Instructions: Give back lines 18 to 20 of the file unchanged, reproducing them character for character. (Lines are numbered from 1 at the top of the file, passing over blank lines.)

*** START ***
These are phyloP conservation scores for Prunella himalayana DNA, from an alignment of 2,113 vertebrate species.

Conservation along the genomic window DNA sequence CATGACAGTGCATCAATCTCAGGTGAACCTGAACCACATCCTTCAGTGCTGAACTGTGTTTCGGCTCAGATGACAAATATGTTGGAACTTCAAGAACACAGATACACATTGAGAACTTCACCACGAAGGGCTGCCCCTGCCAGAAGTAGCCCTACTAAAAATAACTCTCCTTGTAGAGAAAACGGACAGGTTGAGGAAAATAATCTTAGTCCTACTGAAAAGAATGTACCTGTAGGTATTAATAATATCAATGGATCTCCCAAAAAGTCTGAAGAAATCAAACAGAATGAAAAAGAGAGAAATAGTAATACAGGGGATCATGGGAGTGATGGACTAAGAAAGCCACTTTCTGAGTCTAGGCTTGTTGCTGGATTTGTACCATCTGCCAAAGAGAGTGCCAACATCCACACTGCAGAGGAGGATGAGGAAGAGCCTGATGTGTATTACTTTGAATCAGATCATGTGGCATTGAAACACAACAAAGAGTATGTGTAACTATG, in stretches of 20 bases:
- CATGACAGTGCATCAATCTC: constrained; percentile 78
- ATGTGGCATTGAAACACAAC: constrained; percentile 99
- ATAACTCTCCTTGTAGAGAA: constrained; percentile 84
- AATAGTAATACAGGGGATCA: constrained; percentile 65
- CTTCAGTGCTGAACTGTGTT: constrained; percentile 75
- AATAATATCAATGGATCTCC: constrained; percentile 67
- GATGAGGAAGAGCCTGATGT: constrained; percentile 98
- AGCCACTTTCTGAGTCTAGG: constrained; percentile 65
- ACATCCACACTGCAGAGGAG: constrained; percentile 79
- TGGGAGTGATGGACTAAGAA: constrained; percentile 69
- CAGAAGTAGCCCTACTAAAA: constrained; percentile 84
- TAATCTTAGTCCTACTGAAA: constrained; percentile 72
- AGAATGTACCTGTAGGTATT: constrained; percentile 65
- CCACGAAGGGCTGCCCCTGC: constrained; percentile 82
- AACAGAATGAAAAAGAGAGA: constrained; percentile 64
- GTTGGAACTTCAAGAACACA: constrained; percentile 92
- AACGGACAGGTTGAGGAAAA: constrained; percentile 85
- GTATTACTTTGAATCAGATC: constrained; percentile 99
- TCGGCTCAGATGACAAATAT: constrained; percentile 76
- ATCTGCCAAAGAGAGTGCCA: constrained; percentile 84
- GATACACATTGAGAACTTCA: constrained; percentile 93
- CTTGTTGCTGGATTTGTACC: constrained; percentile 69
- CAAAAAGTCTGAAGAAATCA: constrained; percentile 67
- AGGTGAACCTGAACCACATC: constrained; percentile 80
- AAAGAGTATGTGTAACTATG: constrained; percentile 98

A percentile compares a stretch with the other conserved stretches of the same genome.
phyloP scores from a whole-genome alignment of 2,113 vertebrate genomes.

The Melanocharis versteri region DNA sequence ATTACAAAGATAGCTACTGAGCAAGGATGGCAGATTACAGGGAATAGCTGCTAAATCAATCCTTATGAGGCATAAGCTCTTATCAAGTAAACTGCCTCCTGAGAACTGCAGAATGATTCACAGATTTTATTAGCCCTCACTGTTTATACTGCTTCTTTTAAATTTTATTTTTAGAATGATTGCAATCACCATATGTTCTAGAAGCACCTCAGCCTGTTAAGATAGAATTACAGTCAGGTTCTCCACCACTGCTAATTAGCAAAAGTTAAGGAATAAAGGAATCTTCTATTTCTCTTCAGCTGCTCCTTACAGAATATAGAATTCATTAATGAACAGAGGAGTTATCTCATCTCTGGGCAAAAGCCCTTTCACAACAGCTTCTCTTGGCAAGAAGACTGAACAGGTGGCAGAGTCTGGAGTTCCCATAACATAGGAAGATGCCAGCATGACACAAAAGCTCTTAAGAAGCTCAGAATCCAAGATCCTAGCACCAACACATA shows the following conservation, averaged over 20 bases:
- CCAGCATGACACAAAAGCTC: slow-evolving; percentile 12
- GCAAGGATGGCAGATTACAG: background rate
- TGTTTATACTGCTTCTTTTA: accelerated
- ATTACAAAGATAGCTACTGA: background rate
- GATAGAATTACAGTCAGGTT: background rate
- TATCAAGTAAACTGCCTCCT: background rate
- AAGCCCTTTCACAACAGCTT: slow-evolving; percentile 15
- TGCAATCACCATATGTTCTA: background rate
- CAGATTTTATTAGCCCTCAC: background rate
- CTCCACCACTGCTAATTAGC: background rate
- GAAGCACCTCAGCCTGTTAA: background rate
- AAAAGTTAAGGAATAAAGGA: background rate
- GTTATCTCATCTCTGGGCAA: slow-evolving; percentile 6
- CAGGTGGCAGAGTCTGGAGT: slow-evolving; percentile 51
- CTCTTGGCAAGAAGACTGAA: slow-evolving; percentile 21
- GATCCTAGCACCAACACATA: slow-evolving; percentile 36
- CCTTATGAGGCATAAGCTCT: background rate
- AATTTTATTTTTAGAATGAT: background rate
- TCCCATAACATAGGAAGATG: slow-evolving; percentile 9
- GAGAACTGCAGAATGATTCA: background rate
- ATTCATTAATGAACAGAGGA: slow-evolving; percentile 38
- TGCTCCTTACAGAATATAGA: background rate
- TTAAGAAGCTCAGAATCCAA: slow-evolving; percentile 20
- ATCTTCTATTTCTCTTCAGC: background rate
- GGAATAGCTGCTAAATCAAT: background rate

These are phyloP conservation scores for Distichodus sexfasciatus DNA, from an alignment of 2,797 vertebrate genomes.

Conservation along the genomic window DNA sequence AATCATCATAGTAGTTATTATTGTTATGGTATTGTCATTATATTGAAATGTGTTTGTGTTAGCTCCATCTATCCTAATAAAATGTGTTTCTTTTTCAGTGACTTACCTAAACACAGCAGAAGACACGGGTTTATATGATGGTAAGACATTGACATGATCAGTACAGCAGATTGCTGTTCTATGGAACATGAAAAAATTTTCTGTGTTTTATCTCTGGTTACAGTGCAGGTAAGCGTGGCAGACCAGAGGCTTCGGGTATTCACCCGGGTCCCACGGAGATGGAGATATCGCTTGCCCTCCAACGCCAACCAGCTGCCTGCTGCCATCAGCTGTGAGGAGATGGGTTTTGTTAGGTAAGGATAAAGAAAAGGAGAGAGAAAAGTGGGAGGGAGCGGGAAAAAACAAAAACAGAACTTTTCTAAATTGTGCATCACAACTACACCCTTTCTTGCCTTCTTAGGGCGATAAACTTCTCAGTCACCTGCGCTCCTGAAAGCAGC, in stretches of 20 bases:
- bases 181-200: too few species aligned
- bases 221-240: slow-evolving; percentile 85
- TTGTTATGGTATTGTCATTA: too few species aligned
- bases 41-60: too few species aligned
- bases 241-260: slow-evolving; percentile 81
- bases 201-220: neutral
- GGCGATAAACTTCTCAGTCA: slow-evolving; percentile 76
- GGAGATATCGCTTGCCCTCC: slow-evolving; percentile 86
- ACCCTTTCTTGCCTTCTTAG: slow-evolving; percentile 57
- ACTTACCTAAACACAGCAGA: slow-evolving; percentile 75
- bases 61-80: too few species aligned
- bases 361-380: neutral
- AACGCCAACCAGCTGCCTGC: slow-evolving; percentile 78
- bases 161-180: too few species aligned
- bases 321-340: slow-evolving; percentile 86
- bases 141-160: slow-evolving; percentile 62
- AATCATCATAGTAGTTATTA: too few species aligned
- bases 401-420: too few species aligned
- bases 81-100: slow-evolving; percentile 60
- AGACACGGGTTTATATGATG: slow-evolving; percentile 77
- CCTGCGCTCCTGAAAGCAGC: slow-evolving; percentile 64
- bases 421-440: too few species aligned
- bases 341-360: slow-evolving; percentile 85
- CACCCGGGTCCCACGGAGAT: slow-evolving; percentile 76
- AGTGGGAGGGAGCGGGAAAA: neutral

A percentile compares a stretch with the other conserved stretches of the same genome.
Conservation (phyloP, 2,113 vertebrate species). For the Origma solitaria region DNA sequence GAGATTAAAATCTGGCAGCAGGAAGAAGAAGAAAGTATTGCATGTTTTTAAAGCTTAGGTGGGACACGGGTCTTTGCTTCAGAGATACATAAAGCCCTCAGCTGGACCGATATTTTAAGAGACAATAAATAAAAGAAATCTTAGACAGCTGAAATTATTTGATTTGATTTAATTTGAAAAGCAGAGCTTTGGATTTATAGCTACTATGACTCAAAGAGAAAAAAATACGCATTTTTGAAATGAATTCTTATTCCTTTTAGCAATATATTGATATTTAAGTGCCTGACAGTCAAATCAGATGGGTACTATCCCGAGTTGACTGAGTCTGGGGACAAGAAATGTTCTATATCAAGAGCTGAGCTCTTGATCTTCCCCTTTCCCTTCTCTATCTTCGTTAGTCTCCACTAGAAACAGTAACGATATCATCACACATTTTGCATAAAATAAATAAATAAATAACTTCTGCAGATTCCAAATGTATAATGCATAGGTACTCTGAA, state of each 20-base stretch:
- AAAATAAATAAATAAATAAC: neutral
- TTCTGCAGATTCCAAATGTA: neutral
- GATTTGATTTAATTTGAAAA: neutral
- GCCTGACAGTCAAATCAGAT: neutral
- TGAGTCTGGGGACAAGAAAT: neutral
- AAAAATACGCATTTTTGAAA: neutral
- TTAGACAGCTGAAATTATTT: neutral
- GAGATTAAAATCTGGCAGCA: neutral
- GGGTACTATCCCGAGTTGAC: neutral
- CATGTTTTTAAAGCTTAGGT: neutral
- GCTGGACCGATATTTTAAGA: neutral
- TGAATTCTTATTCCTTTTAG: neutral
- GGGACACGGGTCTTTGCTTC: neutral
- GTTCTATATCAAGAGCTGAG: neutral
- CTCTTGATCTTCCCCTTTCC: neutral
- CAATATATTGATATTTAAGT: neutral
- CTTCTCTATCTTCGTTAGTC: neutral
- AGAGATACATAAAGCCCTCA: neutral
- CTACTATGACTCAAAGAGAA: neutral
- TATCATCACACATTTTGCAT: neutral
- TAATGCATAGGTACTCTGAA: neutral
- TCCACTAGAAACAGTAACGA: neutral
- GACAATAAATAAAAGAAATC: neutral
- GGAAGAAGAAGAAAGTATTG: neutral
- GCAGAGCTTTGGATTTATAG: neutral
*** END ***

- GTTGGAACTTCAAGAACACA: constrained; percentile 92
- AACGGACAGGTTGAGGAAAA: constrained; percentile 85
- GTATTACTTTGAATCAGATC: constrained; percentile 99